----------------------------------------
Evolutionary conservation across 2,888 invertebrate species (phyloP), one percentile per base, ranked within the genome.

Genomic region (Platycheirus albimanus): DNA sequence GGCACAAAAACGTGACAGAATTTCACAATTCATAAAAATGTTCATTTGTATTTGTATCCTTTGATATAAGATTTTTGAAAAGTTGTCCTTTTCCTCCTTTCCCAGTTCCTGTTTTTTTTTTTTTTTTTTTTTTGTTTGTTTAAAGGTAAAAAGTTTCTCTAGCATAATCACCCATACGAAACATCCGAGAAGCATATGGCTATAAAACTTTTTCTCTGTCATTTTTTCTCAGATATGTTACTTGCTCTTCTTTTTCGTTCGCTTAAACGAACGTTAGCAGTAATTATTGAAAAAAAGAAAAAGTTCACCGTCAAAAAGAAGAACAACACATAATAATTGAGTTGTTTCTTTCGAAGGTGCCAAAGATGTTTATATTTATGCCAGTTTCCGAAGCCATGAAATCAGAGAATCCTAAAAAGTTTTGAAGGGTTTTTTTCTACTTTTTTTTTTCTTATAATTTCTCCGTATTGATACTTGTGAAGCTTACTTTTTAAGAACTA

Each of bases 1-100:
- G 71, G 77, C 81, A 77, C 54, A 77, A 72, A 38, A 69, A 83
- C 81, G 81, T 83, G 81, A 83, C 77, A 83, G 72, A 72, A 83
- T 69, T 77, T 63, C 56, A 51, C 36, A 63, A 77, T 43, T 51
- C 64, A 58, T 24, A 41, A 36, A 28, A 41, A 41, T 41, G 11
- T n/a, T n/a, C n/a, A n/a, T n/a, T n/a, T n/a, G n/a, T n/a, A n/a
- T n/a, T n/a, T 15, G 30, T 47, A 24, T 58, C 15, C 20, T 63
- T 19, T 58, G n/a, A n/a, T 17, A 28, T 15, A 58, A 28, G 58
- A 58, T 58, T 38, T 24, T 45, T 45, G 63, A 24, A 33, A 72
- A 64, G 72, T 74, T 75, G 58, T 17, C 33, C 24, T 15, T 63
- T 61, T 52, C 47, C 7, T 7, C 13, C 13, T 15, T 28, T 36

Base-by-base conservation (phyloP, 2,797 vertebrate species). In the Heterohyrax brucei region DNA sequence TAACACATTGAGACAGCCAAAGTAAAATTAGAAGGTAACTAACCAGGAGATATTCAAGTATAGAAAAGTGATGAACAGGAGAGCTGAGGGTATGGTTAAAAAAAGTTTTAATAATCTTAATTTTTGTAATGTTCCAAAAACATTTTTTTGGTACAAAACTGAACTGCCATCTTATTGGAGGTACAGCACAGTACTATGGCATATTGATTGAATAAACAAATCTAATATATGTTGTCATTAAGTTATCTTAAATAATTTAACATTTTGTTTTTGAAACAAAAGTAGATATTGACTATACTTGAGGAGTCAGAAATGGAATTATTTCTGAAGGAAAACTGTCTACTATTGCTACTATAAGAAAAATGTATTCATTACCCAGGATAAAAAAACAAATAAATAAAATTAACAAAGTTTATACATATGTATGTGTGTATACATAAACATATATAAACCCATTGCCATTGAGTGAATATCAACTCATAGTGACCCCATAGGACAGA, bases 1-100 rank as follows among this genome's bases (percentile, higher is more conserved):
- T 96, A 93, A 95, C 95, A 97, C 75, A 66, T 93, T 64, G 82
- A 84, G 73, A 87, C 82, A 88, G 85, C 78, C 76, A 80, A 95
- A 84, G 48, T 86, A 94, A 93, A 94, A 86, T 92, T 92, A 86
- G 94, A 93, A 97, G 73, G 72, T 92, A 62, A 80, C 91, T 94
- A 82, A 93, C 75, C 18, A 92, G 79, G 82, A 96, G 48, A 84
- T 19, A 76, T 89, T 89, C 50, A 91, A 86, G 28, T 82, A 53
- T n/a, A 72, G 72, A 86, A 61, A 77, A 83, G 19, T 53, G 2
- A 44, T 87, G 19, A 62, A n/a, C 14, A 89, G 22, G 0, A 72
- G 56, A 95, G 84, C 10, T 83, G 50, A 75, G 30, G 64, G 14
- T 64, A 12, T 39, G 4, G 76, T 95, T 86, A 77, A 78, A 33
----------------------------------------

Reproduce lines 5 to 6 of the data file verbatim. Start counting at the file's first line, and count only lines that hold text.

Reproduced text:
- C 81, G 81, T 83, G 81, A 83, C 77, A 83, G 72, A 72, A 83
- T 69, T 77, T 63, C 56, A 51, C 36, A 63, A 77, T 43, T 51